Tubaon_whole_thesis.pdf (10.71 MB)
Electric-field driven sample clean-up strategies for mass spectrometry applications
thesisposted on 2023-05-27, 10:34 authored by Tubaon, RM
Sodium dodecyl sulfate (SDS) is commonly used for protein solubilization prior to tryptic digestion, while inorganic salts, with SDS, are typically used during the extraction of macromolecules from biological samples in bottom-up proteomics. Above a certain threshold, the presence of inorganic salts and/or SDS interferes with electrospray ionizationmass spectrometric (ESI-MS) analysis of peptides and digested proteins. Sample preparation strategies have been developed to circumvent this issue. This work describes electric-field driven techniques for the removal of inorganic anions and SDS from relatively high conductivity and micellar sample solutions in microliter volumes of peptides and digested protein samples. The one-step inorganic anion removal process is based on controlling the apparent electrophoretic velocities of anions at a boundary that separated the sample and the acidic extraction solution (ES) in a fused-silica capillary. Removal of >80% inorganic anions and >80% analyte signal restoration were achieved. The applicability of the method was also extended to the removal of chloride ions prior to the analysis of low levels of arsenic and vanadium using inductively coupled plasma MS. The dodecyl sulfate (DS-) as sodium salts were electrokinetically removed offline using an acidic ES containing acetonitrile in a fused silica capillary dipped into the sample. The high amount of organic solvent collapses the micelle-peptide complex, releasing the peptide and thus is amenable to efficient removal of DS- from the sample solution. Percent MS signal intensity restoration of 74-83% and 89-95% percent MS signal intensity reduction of DS- were attained. Lastly, an online DS- removal system directly connected to the MS instrument was developed. The removal of DS-, and the retention and subsequent analysis of peptides were performed using an acidic ES with 40% acetonitrile. The mechanism was similar to the offline strategy and resulted in the high improvement of ESI-MS signals of peptides.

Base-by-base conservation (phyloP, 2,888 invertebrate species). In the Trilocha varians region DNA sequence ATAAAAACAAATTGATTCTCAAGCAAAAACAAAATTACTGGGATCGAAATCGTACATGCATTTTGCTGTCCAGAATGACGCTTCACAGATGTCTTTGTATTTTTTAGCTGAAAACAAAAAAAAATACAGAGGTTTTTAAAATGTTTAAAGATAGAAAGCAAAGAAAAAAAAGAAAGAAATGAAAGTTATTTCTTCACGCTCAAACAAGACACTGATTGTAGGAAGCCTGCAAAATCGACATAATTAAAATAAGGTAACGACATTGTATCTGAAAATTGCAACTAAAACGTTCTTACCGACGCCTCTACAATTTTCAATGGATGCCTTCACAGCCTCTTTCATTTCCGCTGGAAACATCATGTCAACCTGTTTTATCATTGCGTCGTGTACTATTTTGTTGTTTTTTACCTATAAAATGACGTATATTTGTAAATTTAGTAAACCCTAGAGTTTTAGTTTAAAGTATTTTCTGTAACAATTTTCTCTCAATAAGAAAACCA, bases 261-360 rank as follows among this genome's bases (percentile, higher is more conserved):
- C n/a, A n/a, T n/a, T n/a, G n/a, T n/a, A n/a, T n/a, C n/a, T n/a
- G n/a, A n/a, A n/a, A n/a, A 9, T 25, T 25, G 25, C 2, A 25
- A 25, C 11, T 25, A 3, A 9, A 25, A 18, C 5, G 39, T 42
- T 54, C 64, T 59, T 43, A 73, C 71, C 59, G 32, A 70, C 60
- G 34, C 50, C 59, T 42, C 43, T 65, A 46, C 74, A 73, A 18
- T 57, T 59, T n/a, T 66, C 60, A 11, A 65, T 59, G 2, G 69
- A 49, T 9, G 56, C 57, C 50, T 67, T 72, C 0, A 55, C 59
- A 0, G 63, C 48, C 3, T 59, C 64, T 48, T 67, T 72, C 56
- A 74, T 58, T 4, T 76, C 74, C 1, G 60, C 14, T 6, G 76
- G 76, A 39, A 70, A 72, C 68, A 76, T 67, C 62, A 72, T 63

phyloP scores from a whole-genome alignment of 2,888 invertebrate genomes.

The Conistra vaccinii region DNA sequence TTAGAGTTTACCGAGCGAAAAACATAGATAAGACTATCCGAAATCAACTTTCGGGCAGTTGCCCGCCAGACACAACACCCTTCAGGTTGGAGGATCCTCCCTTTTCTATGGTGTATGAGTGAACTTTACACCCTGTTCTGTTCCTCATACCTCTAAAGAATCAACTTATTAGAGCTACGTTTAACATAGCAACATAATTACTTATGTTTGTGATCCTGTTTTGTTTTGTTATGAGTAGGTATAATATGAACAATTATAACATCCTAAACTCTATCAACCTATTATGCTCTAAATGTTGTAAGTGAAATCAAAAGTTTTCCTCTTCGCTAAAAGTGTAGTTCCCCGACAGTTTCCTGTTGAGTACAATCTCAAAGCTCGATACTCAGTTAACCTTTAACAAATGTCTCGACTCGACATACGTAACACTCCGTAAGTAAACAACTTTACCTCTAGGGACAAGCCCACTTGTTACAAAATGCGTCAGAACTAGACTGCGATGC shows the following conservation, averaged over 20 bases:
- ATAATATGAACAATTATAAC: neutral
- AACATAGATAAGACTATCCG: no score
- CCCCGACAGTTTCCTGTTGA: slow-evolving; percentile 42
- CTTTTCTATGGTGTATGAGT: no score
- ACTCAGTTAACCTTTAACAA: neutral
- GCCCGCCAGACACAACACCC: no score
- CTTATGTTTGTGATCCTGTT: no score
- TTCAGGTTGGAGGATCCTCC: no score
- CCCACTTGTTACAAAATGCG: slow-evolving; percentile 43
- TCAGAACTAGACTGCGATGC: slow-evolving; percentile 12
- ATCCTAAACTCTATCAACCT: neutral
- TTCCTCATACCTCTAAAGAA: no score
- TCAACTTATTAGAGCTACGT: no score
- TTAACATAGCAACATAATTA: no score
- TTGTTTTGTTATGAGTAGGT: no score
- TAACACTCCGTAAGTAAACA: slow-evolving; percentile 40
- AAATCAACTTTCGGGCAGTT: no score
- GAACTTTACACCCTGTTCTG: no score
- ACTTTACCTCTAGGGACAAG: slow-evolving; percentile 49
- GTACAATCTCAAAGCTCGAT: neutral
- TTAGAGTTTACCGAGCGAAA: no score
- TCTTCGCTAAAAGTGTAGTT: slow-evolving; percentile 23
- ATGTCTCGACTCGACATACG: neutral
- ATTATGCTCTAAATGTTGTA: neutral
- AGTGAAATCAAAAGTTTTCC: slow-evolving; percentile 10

Rights statementCopyright 2017 the author Name on thesis title page is Ria Marni Tubaon, but author enrolled and graduated as Ria Marni Amuno. Chapter 1 appears to be, in part, the equivalent of the pre-peer reviewed version of the following article: Tubaon, R. M., Haddad, P.R. Quirino, J. P., 2017. Sample clean-up strategies for ESI mass spectrometry applications in bottom-up proteomics: Trends from 2012‚Äö-2016. Proteomics, 17(20), 1-8, which has been published in final form at http://dx.doi.org/10.1002/pmic.201700011. This article may be used for non-commercial purposes in accordance with Wiley Terms and Conditions for Use of Self-Archived Versions Chapter 2 appears to be the equivalent of a post-print version of an article published as: Tubaon, R. M., Haddad, P.R. Quirino, J. P., 2017. One-step selective electrokinetic removal of inorganic anions from small volumes and its application as sample clean-up for mass spectrometric techniques, Journal of chromatography A, 1488, 134-139 Chapter 3 appears to be the equivalent of the pre-peer reviewed version of the following article: Tubaon, R. M., Haddad, P.R. Quirino, J. P., 2017. Electrokinetic removal of dodecyl sulfate micelles from digested protein samples prior to electrospray-ionization mass spectrometry, Analytical chemistry, 89(24), 13058‚Äöv†v¿13063